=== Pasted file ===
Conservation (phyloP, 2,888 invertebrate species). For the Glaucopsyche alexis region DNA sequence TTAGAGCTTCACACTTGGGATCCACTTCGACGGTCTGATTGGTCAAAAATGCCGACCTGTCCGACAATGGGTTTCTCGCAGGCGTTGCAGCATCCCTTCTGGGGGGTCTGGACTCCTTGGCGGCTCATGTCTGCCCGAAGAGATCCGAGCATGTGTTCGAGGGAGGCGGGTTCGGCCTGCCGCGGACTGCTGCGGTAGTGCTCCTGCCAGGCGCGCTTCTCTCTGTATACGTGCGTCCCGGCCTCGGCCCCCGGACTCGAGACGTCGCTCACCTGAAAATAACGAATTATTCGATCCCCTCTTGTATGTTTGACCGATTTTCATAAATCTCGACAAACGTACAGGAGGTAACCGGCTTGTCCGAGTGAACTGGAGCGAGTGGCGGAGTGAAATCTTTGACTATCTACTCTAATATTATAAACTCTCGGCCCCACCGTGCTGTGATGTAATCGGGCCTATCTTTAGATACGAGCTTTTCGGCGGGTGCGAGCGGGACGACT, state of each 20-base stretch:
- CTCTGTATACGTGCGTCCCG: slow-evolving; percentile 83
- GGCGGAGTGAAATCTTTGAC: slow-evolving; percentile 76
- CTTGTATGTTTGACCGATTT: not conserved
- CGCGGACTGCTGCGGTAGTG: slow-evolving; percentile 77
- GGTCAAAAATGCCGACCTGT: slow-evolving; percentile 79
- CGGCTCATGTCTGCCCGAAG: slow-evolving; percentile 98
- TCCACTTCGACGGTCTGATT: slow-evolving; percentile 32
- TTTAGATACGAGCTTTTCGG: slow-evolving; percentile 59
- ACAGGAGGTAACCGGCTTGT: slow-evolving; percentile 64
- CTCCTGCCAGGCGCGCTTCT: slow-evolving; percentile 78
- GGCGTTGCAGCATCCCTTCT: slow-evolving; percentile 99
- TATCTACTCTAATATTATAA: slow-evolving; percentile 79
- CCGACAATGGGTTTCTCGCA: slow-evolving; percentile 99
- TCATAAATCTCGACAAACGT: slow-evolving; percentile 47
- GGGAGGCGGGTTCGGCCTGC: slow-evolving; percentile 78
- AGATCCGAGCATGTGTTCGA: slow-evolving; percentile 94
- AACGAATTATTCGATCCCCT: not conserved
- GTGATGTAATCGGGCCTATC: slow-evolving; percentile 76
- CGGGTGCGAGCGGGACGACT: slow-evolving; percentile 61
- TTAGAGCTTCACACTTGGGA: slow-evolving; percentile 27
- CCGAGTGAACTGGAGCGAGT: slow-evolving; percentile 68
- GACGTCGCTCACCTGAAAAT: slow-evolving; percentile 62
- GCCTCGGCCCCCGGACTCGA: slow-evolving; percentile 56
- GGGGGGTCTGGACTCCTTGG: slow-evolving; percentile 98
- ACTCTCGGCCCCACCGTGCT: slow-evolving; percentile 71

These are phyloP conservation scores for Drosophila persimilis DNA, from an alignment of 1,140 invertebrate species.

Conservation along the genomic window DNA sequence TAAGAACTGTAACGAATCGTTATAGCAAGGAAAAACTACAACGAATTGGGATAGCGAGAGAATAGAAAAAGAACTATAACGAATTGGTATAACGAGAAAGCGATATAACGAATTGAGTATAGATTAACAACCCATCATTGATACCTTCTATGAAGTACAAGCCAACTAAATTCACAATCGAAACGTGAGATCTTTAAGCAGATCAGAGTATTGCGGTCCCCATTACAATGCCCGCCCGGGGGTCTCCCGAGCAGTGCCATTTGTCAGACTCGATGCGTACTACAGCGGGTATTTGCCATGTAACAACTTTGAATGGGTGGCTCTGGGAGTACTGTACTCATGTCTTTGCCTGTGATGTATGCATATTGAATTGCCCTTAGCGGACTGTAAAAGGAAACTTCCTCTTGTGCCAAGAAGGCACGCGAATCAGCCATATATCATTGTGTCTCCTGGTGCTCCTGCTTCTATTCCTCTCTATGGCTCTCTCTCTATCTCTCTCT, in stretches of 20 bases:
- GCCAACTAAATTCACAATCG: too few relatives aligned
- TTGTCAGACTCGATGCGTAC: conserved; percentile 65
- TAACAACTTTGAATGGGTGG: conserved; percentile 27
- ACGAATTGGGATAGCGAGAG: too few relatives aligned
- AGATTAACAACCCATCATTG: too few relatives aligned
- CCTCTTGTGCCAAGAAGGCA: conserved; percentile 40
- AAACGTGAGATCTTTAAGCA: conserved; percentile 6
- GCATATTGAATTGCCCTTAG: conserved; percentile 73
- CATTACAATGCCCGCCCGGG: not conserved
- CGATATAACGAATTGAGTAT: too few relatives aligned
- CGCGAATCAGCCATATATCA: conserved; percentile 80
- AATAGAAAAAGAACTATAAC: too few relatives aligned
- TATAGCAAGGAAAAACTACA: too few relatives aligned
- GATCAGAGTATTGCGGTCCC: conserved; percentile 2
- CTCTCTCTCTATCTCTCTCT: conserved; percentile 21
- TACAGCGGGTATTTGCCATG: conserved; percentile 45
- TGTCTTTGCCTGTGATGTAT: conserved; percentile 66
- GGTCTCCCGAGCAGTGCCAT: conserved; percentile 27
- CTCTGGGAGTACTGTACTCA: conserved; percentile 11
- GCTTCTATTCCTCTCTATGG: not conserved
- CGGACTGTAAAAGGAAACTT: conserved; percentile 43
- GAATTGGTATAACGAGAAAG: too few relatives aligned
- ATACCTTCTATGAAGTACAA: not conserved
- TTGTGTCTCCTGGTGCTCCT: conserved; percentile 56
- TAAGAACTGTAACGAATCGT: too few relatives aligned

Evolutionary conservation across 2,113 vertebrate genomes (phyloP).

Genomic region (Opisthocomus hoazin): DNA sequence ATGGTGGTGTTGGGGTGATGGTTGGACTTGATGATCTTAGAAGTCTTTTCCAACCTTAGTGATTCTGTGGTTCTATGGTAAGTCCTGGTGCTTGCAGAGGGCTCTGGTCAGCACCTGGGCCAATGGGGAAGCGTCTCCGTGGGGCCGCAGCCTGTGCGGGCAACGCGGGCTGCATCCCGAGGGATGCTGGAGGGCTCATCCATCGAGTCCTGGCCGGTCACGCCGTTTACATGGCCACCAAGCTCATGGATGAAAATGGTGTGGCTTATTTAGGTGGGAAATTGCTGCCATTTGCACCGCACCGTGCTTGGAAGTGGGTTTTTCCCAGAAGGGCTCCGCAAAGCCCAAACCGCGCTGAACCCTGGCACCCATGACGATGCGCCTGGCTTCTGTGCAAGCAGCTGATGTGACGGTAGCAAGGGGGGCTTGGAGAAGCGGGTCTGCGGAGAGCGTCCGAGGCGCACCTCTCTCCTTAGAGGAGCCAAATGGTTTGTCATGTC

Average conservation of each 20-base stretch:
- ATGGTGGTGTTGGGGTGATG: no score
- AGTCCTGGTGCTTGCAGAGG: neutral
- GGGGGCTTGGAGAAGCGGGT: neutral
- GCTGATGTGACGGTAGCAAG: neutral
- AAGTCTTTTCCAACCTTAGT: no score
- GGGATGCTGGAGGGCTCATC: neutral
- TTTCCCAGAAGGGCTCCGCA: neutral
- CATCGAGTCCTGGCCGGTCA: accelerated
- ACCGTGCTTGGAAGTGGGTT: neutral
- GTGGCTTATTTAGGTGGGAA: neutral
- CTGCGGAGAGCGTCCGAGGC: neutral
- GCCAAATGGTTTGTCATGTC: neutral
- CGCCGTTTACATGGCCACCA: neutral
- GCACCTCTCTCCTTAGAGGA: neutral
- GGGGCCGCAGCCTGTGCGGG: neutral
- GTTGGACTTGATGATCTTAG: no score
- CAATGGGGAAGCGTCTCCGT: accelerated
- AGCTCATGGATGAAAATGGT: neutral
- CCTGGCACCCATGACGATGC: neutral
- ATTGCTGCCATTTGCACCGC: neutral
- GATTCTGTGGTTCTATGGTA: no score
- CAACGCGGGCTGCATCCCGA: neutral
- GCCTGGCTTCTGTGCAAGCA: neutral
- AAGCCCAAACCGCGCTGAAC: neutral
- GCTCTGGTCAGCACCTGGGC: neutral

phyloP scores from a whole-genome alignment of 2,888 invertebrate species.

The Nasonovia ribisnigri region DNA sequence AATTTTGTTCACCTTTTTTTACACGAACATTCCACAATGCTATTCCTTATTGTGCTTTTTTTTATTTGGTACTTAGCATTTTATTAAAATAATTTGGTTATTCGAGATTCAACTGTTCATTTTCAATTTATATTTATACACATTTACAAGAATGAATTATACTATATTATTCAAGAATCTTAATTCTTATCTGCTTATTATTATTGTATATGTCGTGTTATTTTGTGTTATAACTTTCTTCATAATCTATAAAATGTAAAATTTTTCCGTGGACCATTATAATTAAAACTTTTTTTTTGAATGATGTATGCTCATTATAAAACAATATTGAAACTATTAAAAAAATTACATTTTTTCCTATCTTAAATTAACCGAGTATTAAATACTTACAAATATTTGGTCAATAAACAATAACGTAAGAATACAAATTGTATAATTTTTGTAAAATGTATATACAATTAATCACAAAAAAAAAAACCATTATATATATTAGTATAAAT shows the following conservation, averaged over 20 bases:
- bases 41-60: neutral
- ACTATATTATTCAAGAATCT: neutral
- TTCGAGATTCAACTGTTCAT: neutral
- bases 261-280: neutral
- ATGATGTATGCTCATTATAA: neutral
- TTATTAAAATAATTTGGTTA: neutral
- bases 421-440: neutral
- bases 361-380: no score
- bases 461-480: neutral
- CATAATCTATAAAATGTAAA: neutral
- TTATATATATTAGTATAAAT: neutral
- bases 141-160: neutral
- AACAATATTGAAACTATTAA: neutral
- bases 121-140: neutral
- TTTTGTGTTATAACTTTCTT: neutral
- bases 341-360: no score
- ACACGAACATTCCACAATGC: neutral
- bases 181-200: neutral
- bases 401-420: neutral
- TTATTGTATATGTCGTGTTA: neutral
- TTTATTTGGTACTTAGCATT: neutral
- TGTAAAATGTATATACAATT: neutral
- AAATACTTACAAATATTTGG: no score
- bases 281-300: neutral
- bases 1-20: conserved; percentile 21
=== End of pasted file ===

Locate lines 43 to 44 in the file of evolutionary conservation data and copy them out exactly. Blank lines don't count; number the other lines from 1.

- CTCTCTCTCTATCTCTCTCT: conserved; percentile 21
- TACAGCGGGTATTTGCCATG: conserved; percentile 45